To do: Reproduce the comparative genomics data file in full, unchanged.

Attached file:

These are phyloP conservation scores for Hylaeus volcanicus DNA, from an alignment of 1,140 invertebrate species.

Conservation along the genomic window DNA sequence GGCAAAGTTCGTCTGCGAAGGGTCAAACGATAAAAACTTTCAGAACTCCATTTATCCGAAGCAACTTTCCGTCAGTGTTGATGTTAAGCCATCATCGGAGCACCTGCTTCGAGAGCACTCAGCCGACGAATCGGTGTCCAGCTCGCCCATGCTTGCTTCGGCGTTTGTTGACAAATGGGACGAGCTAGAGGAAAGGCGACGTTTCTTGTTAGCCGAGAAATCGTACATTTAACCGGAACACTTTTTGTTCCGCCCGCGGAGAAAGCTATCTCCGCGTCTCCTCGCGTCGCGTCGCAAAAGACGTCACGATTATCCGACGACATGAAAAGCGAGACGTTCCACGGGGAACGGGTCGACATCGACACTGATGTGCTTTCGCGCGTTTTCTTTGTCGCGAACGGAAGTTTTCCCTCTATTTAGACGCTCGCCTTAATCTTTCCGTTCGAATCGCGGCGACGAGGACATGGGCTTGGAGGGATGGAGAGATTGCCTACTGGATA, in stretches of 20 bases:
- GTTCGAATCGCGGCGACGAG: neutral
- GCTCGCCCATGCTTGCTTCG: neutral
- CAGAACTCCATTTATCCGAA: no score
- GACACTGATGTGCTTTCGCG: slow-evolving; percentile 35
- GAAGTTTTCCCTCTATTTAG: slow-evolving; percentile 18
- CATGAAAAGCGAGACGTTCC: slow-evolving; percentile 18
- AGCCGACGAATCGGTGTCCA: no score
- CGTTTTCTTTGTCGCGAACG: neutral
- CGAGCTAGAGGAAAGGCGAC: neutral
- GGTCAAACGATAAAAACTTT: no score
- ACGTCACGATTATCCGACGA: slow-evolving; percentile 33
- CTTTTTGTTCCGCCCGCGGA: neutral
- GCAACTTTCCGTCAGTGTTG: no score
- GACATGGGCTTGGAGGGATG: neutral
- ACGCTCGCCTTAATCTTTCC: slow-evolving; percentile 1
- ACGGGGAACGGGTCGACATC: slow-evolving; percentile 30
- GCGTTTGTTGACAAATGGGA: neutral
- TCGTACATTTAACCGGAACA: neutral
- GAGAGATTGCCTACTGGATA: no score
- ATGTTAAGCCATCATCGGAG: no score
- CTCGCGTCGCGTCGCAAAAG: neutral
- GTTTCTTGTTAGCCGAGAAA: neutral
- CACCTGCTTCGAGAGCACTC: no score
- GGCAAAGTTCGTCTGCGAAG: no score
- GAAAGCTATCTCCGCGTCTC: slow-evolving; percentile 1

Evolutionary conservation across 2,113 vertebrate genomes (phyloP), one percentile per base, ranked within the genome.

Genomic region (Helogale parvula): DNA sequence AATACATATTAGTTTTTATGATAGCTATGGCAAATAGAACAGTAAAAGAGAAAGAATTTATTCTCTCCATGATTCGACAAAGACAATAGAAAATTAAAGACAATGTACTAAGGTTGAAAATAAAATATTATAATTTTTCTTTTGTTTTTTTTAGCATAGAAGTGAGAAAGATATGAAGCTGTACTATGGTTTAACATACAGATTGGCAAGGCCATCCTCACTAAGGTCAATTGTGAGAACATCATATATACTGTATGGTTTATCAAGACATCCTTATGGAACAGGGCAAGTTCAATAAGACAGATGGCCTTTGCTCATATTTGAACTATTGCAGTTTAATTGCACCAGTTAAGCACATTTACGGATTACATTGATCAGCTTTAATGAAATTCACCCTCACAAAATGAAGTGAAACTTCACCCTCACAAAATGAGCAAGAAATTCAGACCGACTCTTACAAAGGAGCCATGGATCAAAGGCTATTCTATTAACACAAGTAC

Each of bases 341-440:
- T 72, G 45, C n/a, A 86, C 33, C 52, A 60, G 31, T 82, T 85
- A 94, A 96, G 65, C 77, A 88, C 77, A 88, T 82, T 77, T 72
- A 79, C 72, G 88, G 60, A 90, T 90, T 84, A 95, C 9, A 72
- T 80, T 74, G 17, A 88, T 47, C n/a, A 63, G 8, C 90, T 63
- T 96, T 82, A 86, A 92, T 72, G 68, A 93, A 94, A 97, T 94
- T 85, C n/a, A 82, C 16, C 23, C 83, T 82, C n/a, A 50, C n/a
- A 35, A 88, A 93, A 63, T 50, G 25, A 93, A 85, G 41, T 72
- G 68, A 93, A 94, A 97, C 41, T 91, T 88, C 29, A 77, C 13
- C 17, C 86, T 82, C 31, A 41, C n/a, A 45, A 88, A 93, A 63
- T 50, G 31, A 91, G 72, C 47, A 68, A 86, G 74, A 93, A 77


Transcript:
These are phyloP conservation scores for Hylaeus volcanicus DNA, from an alignment of 1,140 invertebrate species.

Conservation along the genomic window DNA sequence GGCAAAGTTCGTCTGCGAAGGGTCAAACGATAAAAACTTTCAGAACTCCATTTATCCGAAGCAACTTTCCGTCAGTGTTGATGTTAAGCCATCATCGGAGCACCTGCTTCGAGAGCACTCAGCCGACGAATCGGTGTCCAGCTCGCCCATGCTTGCTTCGGCGTTTGTTGACAAATGGGACGAGCTAGAGGAAAGGCGACGTTTCTTGTTAGCCGAGAAATCGTACATTTAACCGGAACACTTTTTGTTCCGCCCGCGGAGAAAGCTATCTCCGCGTCTCCTCGCGTCGCGTCGCAAAAGACGTCACGATTATCCGACGACATGAAAAGCGAGACGTTCCACGGGGAACGGGTCGACATCGACACTGATGTGCTTTCGCGCGTTTTCTTTGTCGCGAACGGAAGTTTTCCCTCTATTTAGACGCTCGCCTTAATCTTTCCGTTCGAATCGCGGCGACGAGGACATGGGCTTGGAGGGATGGAGAGATTGCCTACTGGATA, in stretches of 20 bases:
- GTTCGAATCGCGGCGACGAG: neutral
- GCTCGCCCATGCTTGCTTCG: neutral
- CAGAACTCCATTTATCCGAA: no score
- GACACTGATGTGCTTTCGCG: slow-evolving; percentile 35
- GAAGTTTTCCCTCTATTTAG: slow-evolving; percentile 18
- CATGAAAAGCGAGACGTTCC: slow-evolving; percentile 18
- AGCCGACGAATCGGTGTCCA: no score
- CGTTTTCTTTGTCGCGAACG: neutral
- CGAGCTAGAGGAAAGGCGAC: neutral
- GGTCAAACGATAAAAACTTT: no score
- ACGTCACGATTATCCGACGA: slow-evolving; percentile 33
- CTTTTTGTTCCGCCCGCGGA: neutral
- GCAACTTTCCGTCAGTGTTG: no score
- GACATGGGCTTGGAGGGATG: neutral
- ACGCTCGCCTTAATCTTTCC: slow-evolving; percentile 1
- ACGGGGAACGGGTCGACATC: slow-evolving; percentile 30
- GCGTTTGTTGACAAATGGGA: neutral
- TCGTACATTTAACCGGAACA: neutral
- GAGAGATTGCCTACTGGATA: no score
- ATGTTAAGCCATCATCGGAG: no score
- CTCGCGTCGCGTCGCAAAAG: neutral
- GTTTCTTGTTAGCCGAGAAA: neutral
- CACCTGCTTCGAGAGCACTC: no score
- GGCAAAGTTCGTCTGCGAAG: no score
- GAAAGCTATCTCCGCGTCTC: slow-evolving; percentile 1

Evolutionary conservation across 2,113 vertebrate genomes (phyloP), one percentile per base, ranked within the genome.

Genomic region (Helogale parvula): DNA sequence AATACATATTAGTTTTTATGATAGCTATGGCAAATAGAACAGTAAAAGAGAAAGAATTTATTCTCTCCATGATTCGACAAAGACAATAGAAAATTAAAGACAATGTACTAAGGTTGAAAATAAAATATTATAATTTTTCTTTTGTTTTTTTTAGCATAGAAGTGAGAAAGATATGAAGCTGTACTATGGTTTAACATACAGATTGGCAAGGCCATCCTCACTAAGGTCAATTGTGAGAACATCATATATACTGTATGGTTTATCAAGACATCCTTATGGAACAGGGCAAGTTCAATAAGACAGATGGCCTTTGCTCATATTTGAACTATTGCAGTTTAATTGCACCAGTTAAGCACATTTACGGATTACATTGATCAGCTTTAATGAAATTCACCCTCACAAAATGAAGTGAAACTTCACCCTCACAAAATGAGCAAGAAATTCAGACCGACTCTTACAAAGGAGCCATGGATCAAAGGCTATTCTATTAACACAAGTAC

Each of bases 341-440:
- T 72, G 45, C n/a, A 86, C 33, C 52, A 60, G 31, T 82, T 85
- A 94, A 96, G 65, C 77, A 88, C 77, A 88, T 82, T 77, T 72
- A 79, C 72, G 88, G 60, A 90, T 90, T 84, A 95, C 9, A 72
- T 80, T 74, G 17, A 88, T 47, C n/a, A 63, G 8, C 90, T 63
- T 96, T 82, A 86, A 92, T 72, G 68, A 93, A 94, A 97, T 94
- T 85, C n/a, A 82, C 16, C 23, C 83, T 82, C n/a, A 50, C n/a
- A 35, A 88, A 93, A 63, T 50, G 25, A 93, A 85, G 41, T 72
- G 68, A 93, A 94, A 97, C 41, T 91, T 88, C 29, A 77, C 13
- C 17, C 86, T 82, C 31, A 41, C n/a, A 45, A 88, A 93, A 63
- T 50, G 31, A 91, G 72, C 47, A 68, A 86, G 74, A 93, A 77